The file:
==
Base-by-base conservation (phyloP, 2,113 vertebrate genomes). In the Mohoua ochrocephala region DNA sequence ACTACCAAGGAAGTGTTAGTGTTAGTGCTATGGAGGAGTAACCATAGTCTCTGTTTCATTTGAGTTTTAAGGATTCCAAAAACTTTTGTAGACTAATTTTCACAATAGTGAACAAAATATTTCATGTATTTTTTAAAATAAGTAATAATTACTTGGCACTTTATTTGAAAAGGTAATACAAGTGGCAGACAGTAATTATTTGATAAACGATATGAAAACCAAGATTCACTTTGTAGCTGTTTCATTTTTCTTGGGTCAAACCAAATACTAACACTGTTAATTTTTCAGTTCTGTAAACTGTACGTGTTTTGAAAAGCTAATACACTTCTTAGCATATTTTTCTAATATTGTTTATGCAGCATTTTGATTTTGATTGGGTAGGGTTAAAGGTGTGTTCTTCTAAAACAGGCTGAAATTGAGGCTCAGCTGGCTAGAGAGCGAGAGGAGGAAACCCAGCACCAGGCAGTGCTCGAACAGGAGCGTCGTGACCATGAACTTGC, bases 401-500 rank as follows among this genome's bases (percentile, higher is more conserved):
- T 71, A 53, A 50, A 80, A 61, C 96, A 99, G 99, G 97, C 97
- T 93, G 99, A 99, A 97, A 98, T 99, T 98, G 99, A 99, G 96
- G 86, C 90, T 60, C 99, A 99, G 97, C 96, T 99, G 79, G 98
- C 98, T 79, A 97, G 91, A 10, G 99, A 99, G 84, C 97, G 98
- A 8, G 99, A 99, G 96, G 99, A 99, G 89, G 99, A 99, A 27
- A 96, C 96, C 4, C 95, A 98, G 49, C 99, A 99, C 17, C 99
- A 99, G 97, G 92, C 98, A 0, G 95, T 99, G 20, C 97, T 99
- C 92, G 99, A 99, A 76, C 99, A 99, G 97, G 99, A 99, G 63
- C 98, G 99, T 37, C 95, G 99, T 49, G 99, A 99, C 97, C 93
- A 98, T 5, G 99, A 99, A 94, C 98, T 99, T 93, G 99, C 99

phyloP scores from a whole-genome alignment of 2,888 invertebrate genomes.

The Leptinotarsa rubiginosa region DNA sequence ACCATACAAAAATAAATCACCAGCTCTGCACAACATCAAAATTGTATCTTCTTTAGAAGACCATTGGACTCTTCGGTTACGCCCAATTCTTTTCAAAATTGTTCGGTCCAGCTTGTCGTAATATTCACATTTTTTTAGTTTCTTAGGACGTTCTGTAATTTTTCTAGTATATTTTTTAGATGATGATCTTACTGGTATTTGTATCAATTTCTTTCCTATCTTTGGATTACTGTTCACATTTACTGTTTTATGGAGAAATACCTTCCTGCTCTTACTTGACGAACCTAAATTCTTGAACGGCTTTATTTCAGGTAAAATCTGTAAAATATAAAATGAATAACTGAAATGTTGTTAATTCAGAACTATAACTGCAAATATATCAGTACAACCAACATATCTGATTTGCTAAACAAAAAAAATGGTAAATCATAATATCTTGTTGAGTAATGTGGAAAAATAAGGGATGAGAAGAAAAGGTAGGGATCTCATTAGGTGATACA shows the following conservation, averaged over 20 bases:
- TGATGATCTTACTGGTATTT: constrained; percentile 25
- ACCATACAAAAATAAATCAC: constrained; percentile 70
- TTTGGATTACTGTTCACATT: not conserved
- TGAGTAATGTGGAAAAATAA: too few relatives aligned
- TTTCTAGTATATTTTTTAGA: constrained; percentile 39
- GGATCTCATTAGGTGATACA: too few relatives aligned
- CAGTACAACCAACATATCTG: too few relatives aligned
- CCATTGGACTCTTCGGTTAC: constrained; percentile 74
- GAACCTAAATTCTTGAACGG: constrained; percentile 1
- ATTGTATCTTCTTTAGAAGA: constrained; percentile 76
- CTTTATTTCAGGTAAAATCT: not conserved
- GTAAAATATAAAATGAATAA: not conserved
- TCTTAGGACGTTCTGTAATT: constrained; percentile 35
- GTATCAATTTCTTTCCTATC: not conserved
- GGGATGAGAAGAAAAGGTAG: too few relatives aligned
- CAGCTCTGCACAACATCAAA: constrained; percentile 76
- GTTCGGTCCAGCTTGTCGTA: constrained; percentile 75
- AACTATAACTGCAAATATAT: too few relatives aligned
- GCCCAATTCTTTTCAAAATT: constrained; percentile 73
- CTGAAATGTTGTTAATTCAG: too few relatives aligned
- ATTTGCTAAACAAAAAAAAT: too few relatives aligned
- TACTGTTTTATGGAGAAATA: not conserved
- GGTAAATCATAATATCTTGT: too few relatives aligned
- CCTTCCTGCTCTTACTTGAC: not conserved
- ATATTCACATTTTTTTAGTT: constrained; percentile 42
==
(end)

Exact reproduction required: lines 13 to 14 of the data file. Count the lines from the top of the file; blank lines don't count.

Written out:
The Leptinotarsa rubiginosa region DNA sequence ACCATACAAAAATAAATCACCAGCTCTGCACAACATCAAAATTGTATCTTCTTTAGAAGACCATTGGACTCTTCGGTTACGCCCAATTCTTTTCAAAATTGTTCGGTCCAGCTTGTCGTAATATTCACATTTTTTTAGTTTCTTAGGACGTTCTGTAATTTTTCTAGTATATTTTTTAGATGATGATCTTACTGGTATTTGTATCAATTTCTTTCCTATCTTTGGATTACTGTTCACATTTACTGTTTTATGGAGAAATACCTTCCTGCTCTTACTTGACGAACCTAAATTCTTGAACGGCTTTATTTCAGGTAAAATCTGTAAAATATAAAATGAATAACTGAAATGTTGTTAATTCAGAACTATAACTGCAAATATATCAGTACAACCAACATATCTGATTTGCTAAACAAAAAAAATGGTAAATCATAATATCTTGTTGAGTAATGTGGAAAAATAAGGGATGAGAAGAAAAGGTAGGGATCTCATTAGGTGATACA shows the following conservation, averaged over 20 bases:
- TGATGATCTTACTGGTATTT: constrained; percentile 25